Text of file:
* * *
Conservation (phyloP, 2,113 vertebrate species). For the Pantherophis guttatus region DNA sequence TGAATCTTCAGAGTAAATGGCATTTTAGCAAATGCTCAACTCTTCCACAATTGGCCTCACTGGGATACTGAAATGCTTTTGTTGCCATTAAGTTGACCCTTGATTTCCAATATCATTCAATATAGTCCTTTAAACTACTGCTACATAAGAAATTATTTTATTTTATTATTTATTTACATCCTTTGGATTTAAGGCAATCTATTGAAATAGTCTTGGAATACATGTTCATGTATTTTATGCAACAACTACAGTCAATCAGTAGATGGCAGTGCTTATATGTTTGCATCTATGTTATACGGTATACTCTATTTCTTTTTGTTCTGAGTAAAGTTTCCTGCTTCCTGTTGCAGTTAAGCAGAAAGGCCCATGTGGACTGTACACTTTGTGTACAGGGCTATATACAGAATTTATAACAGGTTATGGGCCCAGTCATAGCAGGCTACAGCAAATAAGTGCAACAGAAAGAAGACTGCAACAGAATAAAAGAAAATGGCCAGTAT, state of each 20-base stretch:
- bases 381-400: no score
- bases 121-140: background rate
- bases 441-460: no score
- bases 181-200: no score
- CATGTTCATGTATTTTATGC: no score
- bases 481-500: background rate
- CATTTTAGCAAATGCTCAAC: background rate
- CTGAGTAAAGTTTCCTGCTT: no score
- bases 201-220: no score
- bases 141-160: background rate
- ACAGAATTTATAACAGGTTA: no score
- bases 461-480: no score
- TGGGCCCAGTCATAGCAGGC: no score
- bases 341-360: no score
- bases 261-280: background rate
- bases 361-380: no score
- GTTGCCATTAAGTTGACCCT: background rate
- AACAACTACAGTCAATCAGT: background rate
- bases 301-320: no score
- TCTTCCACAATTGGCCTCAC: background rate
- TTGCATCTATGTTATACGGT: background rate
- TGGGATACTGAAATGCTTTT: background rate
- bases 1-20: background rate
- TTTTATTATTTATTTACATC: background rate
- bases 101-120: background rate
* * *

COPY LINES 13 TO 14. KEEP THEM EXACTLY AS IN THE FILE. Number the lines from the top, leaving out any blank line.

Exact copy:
- bases 461-480: no score
- TGGGCCCAGTCATAGCAGGC: no score